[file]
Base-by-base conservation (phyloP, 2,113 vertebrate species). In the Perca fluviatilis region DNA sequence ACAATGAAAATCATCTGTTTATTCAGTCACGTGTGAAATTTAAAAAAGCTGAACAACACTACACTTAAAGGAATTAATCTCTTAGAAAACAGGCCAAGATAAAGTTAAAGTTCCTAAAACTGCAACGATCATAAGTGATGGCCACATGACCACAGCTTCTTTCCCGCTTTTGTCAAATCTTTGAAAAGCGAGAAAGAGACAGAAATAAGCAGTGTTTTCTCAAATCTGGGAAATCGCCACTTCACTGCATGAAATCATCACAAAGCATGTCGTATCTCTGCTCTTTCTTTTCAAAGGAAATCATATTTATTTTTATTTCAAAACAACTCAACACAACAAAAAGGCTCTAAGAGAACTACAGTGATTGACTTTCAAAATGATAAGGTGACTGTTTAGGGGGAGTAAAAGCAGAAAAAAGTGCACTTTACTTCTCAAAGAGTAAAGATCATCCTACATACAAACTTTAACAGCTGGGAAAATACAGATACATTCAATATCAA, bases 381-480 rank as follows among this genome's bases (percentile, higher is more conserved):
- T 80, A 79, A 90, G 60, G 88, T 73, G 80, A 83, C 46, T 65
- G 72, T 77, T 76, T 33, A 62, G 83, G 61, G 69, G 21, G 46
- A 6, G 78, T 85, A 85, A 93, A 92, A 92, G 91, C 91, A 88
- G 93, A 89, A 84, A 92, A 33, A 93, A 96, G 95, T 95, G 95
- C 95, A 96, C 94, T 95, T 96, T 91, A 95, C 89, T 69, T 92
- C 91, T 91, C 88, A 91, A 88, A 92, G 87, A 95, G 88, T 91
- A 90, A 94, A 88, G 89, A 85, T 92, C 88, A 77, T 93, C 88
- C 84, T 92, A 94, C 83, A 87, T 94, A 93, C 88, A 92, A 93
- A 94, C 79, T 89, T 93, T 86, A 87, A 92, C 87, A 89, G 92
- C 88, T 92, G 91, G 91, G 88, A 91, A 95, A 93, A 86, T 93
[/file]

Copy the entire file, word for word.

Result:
Base-by-base conservation (phyloP, 2,113 vertebrate species). In the Perca fluviatilis region DNA sequence ACAATGAAAATCATCTGTTTATTCAGTCACGTGTGAAATTTAAAAAAGCTGAACAACACTACACTTAAAGGAATTAATCTCTTAGAAAACAGGCCAAGATAAAGTTAAAGTTCCTAAAACTGCAACGATCATAAGTGATGGCCACATGACCACAGCTTCTTTCCCGCTTTTGTCAAATCTTTGAAAAGCGAGAAAGAGACAGAAATAAGCAGTGTTTTCTCAAATCTGGGAAATCGCCACTTCACTGCATGAAATCATCACAAAGCATGTCGTATCTCTGCTCTTTCTTTTCAAAGGAAATCATATTTATTTTTATTTCAAAACAACTCAACACAACAAAAAGGCTCTAAGAGAACTACAGTGATTGACTTTCAAAATGATAAGGTGACTGTTTAGGGGGAGTAAAAGCAGAAAAAAGTGCACTTTACTTCTCAAAGAGTAAAGATCATCCTACATACAAACTTTAACAGCTGGGAAAATACAGATACATTCAATATCAA, bases 381-480 rank as follows among this genome's bases (percentile, higher is more conserved):
- T 80, A 79, A 90, G 60, G 88, T 73, G 80, A 83, C 46, T 65
- G 72, T 77, T 76, T 33, A 62, G 83, G 61, G 69, G 21, G 46
- A 6, G 78, T 85, A 85, A 93, A 92, A 92, G 91, C 91, A 88
- G 93, A 89, A 84, A 92, A 33, A 93, A 96, G 95, T 95, G 95
- C 95, A 96, C 94, T 95, T 96, T 91, A 95, C 89, T 69, T 92
- C 91, T 91, C 88, A 91, A 88, A 92, G 87, A 95, G 88, T 91
- A 90, A 94, A 88, G 89, A 85, T 92, C 88, A 77, T 93, C 88
- C 84, T 92, A 94, C 83, A 87, T 94, A 93, C 88, A 92, A 93
- A 94, C 79, T 89, T 93, T 86, A 87, A 92, C 87, A 89, G 92
- C 88, T 92, G 91, G 91, G 88, A 91, A 95, A 93, A 86, T 93